HOW DO WE SEE? WHAT IS LIGHT? HOW DOES IT CAUSE US TO SEE THINGS?
FACTS ABOUT LIGHT• It is an electromagnetic wave that transmits energy• It is a part of the Electromagnetic Spectrum and the only part we can really see
FACTS ABOUT LIGHT The speed of light, c, is constant in a vacuum. Light can be: •REFLECTED •ABSORBED •REFRACTEDLight is an electromagnetic wave in that it has wave like properties which can be influenced byelectric and magnetic fields.
CHRISTIAAN HUYGENS(1629-1695)• Used a wave model to explain diffraction• Huygens’ principle--light waves spreading out from a point source are made up of tinier wave fronts.
CHARACTERISTICS OF LIGHT• What we recognize as “white” light is actually light that can be separated into elementary colors of the visible spectrum: ROY G. BIV Red, orange, yellow, green, blue, indigo, violet
LIGHT HAS BOTH PARTICLE AND WAVECHARACTERISTICS• A particle: • Definition: a small discrete quantity of matter that has an interface with the surrounding environment • Travels in a straight line, like a bullet • Bounces off objects, like a ball off of a wall • Its speed varies in different types of matter, like a ball bearing in molasses• A wave: • It travels in a straight line • It bounces off of object (we can hear our own echo) • Its speed varies in different types of medium
WAVE-PARTICLE DUALITY THEORY• Light is a more complex phenomenon than just a simple wave or a simple beam of particles! Phenomenon Explained in terms of Explained in terms of waves? particles? Reflection ✔ ✔ Refraction ✔ ✔ Interference ✔ ✗ Diffraction ✔ ✗ Polarization ✔ ✗ Photoelectric Effect ✗ ✔
LIGHTvocabulary activities• Absorption 1. Laser lights• Reflection 2. Light around an obstacle• Refraction 3. Pig mirage• Dispersion 4. Polarizing filters and mica• Diffraction 5. Write and see squares• Polarization 6. Concave mirror• Concave mirrors 7. Triple slits & prisms 8. Observing a pin through water
DOUBLE-SLIT EXPERIMENTTwo slits made in a screen. Light was shined through to see what image would display on theother side.• If light was a particle, the experiment would show similar results to the ones below:
THOMAS YOUNG--FAMOUS EXPERIMENT IN 1801• This experiment was a MAJOR reason for the discrediting of the particle theory of light• Monochromatic light was interfering constructively and destructively when passed through narrow slits onto a screen• Bright and darkfringes formedon the screen.
THE PHOTOELECTRIC EFFECT• Showed that if photons are shined at an object, an electric current could be produced in the object. • Found that by increasing intensity (amplitude), more electrons will be emitted • supports WAVE THEORY: more intensity, more electrons knocked out of orbit! • BUT, it also found that if you increase the frequency (shift toward blue end of spectrum), the energy of each electron does increase • Supports PARTICLE THEORY: according to wave theory, frequency should not influence the amount of energy – only intensity should• Einstein: light comes in discrete units called photons that have a specific energy associated with in depending on its frequency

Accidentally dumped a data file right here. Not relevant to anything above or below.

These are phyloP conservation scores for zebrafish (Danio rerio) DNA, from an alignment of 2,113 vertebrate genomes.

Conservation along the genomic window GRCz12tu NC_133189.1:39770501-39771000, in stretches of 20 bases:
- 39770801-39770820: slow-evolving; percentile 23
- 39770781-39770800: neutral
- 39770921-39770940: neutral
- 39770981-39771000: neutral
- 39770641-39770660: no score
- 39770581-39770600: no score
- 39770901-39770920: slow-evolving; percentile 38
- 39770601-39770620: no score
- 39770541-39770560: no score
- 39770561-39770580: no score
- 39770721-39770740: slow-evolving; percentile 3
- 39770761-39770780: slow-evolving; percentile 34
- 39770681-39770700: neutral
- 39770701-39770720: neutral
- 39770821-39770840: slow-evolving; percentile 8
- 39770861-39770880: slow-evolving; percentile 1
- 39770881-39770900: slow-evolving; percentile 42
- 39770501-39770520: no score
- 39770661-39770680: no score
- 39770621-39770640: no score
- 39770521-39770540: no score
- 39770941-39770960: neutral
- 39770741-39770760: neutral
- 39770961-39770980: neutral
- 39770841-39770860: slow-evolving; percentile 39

SEEING COLOUR• The colour an object appears depends on the colours of light it reflects.For example, a red book only reflects red light: White Only red light is light reflected
A pair of purple trousers would reflect purple light (and red and blue, as purple is made up of red and blue): Purple light A white hat would reflect all seven colours: White light
• We see things because they reflect light into our eyes: Homework
PART 2 - REFLECTION• Reflection from a mirror: NormalIncident ray Reflected ray Angle of incidence Angle of reflection Mirror
• The Law of Reflection Angle of incidence = Angle of reflectionIn other words, light gets reflected from a surface at ____ _____ angle ithits it. The same !!!
CLEAR VS. DIFFUSE REFLECTION• Smooth, shiny surfaces have a clear reflection:Rough, dull surfaces have a diffuse reflection.Diffuse reflection is when light is scattered indifferent directions
USING MIRRORS • Two examples: 2) A car headlight 1) A periscope
REFLECTION• Sun rays are hit by spherical water droplets and are reflected off the back surface.• Red is bent the least (since it has the lowest wavelength) so it reaches the observer’s eye from higher in the sky!
REFRACTIONRefraction is based on the idea that LIGHT is passing through one MEDIUM into another. The question is, WHAT HAPPENS? Suppose you are running on the beach with a certain velocity when you suddenly need to run into the water. What happens to your velocity? IT CHANGES! Refraction Fact #1: As light goes from one medium to another, the velocity CHANGES!